The 51st Cal 20 Class Championship is set to take place from the 16th-19th August at the Long Beach Yacht Club.
Rick Roberts ©
Do you think sailboat racing is strictly a rich-man’s sport or that sailboats are too expensive to buy and race? Not true if we’re talking about a Cal 20. For between $1,500-$4,000 you can pick up a good used one… usually including the trailer and sails!
Friday through Sunday Long Beach Yacht Club hosts a fleet of these sturdy little boats in Long Beach Harbor for the 2012 Cal 20 Class Championship, proving that sailboat racing can be intense, competitive, fun and---best of all---not cost a fortune.
Back to defend his 2011 win is local sailor Keith Ives who is very aware of the difference in racing and maintaining his Cal 20 versus the bigger ocean racing sleds. Ives frequently skippers Bob Lane’s Andrews 63, Medicine Man, on which he has proved his driving skills in big-boat racing in several Transpac’s, Cabo and Ensenada races including the 2008 Tahiti race in which they were one of two boats that beat the elapsed time race record.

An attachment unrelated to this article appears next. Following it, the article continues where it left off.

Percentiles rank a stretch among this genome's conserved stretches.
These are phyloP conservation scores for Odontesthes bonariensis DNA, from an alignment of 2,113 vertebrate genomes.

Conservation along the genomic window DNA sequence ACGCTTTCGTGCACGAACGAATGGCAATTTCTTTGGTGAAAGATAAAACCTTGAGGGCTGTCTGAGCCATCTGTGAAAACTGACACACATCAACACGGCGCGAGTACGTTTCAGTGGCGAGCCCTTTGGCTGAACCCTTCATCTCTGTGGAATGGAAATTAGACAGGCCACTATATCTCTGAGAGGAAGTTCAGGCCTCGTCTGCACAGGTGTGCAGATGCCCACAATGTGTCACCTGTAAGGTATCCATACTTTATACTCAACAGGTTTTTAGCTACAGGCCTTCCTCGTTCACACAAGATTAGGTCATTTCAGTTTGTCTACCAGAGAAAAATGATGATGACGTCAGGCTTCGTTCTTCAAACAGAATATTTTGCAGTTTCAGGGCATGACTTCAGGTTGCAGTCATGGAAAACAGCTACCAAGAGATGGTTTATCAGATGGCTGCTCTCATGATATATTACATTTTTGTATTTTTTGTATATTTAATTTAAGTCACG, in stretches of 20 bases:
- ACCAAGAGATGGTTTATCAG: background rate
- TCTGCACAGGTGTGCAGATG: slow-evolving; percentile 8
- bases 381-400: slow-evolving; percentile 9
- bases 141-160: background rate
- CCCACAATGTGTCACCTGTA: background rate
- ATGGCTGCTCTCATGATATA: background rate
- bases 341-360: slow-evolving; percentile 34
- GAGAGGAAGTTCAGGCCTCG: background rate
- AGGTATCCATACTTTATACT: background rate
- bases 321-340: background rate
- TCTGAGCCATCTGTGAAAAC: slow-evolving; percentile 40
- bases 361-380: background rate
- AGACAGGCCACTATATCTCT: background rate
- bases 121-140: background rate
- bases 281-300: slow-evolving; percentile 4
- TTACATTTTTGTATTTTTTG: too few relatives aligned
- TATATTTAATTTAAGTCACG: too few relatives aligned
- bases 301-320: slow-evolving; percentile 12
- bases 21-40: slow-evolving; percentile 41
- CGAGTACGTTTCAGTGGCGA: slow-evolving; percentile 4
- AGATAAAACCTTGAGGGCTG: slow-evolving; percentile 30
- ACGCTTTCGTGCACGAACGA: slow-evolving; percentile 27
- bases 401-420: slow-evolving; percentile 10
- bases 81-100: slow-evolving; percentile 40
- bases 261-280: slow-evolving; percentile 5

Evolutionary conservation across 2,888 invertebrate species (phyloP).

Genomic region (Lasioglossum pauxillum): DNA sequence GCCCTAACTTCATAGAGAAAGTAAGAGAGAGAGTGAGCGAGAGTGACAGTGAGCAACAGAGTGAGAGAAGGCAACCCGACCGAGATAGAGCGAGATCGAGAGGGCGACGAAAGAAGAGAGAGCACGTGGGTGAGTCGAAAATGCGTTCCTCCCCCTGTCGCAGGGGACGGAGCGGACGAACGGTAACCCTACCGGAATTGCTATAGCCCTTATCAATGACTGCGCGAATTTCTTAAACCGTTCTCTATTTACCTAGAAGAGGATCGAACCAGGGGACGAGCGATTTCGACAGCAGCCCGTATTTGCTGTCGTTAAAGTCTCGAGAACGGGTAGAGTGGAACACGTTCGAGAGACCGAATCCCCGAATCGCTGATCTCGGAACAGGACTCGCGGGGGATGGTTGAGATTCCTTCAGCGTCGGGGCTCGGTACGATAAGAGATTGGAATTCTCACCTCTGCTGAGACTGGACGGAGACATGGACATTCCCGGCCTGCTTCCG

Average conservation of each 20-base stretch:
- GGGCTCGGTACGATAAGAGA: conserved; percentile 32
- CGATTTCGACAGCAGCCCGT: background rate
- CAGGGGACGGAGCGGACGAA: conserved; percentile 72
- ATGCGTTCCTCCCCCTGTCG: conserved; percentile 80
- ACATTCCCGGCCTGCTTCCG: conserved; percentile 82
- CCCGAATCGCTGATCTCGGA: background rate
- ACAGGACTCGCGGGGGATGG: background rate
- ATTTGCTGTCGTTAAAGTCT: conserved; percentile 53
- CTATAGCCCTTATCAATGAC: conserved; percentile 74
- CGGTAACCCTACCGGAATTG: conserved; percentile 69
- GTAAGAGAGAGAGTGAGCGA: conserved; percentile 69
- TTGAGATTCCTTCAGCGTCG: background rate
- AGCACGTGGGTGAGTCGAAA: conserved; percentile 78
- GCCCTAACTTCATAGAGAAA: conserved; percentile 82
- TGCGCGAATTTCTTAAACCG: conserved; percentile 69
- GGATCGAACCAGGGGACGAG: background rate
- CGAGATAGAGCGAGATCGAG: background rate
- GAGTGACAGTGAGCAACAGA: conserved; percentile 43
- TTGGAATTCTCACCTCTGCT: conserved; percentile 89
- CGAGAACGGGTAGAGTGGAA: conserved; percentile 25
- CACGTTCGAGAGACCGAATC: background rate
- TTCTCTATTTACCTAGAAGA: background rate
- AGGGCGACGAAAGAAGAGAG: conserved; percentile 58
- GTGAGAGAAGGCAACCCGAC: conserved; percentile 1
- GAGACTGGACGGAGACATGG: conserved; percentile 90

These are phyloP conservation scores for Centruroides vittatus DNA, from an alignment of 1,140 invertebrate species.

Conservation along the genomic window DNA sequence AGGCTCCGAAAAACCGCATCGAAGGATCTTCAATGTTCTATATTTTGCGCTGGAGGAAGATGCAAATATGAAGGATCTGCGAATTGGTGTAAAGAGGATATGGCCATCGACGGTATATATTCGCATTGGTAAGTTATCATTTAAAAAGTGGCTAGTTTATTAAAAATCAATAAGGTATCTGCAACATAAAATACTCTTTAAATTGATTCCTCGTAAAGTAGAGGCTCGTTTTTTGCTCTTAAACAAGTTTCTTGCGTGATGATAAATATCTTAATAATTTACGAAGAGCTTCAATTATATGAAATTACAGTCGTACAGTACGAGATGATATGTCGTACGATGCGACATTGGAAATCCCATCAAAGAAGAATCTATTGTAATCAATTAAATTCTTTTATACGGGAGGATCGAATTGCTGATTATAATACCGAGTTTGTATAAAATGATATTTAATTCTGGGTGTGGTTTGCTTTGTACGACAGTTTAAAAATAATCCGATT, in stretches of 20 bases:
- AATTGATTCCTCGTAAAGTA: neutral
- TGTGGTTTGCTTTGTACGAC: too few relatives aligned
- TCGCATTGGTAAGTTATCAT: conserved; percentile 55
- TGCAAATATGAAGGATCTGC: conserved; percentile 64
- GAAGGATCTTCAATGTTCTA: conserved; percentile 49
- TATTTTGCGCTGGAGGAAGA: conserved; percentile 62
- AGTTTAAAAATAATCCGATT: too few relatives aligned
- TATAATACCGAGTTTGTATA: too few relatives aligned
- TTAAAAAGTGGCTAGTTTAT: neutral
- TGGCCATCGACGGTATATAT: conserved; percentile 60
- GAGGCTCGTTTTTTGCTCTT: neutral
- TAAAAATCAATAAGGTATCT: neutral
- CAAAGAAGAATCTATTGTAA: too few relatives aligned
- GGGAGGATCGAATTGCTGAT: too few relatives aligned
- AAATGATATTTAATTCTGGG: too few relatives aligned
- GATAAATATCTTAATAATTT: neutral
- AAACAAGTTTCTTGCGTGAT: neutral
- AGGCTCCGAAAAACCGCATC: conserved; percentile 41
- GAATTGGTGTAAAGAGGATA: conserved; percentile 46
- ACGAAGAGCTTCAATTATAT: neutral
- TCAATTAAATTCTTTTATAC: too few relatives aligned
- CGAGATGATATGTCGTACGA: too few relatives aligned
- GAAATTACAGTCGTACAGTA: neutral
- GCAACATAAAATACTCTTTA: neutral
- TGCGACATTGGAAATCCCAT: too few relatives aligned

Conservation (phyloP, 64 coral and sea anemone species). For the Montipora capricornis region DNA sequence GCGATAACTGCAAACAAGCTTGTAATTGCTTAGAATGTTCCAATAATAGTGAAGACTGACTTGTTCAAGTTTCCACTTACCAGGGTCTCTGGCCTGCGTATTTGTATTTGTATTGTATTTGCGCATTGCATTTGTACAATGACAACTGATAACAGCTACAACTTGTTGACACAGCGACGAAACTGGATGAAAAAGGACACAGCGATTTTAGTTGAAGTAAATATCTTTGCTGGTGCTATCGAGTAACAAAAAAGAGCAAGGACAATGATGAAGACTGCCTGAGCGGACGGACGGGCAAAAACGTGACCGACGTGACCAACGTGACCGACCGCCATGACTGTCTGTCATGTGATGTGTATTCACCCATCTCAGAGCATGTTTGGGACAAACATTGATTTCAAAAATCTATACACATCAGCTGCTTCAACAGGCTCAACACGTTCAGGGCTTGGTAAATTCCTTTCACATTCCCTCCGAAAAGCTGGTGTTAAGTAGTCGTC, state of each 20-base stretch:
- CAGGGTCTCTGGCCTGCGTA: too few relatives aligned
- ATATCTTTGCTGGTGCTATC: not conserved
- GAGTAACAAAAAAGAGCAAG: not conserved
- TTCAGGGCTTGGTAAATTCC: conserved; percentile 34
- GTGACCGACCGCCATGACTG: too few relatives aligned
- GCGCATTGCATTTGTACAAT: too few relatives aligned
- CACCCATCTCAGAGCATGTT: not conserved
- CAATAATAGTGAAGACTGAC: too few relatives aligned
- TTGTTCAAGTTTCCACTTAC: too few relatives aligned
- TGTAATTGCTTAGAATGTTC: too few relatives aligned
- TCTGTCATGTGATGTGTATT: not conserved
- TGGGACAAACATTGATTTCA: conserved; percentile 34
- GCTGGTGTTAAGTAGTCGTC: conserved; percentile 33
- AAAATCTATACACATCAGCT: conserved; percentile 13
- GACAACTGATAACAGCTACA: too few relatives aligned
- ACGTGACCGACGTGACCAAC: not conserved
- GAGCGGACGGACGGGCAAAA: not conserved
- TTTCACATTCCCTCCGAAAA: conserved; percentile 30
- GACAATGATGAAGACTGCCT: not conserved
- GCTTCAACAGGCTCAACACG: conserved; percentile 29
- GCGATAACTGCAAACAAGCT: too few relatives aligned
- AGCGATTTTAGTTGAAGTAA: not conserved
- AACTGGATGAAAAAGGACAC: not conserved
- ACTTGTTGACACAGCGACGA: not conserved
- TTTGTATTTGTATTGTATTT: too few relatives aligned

'It’s good to sail both boats,' Ives said, 'because it helps a lot in figuring time and distance. The more you sail, the better you get. I originally bought the Cal 20 because I felt that in sailing the big boat I was sometimes out of touch with the true feel of the boat.'
In the 2011 regatta going into the last day it seemed like Ives and his longtime crew Chuck Stevens had the whole thing sewn up. With an almost unbeatable 18 points they figured all they had to do was cruise to victory.
However in the next-to-last race the wind piped up out of the southwest at 15 knots accompanied by chop and whitecaps, pushing the Cal 20s to their limits. Ives and Stevens tangled with a couple of other boats at the windward mark.
'We almost took our rig down,' Ives said.
Leaving nothing to chance, Ives is always looking to improve on their performance.
'We’re hoping we have a good regatta,' Ives said, 'and we’ve been on the water in our Cal 20 a lot this year to make that happen. In fact, we’ve done more this year than any year before. We’ve been working on the hull, our rigging, new sails… and have been racing as much as possible especially in the Wet Wednesday races. Those races have been such good practice for us.'
Hoping they won’t get the heavier breezes they experienced last year, Ives said, 'We always sail a little light. Most of the boats take three people out on them. We only have the two of us and we might be about 50-75 pounds lighter, which is okay in normal breeze.'
Racing begins each day at noon and takes place near the Belmont Veterans Memorial Pier between oil islands Chaffee and Freeman.
by Rick Roberts
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6:30 PM Tue 14 Aug 2012GMT
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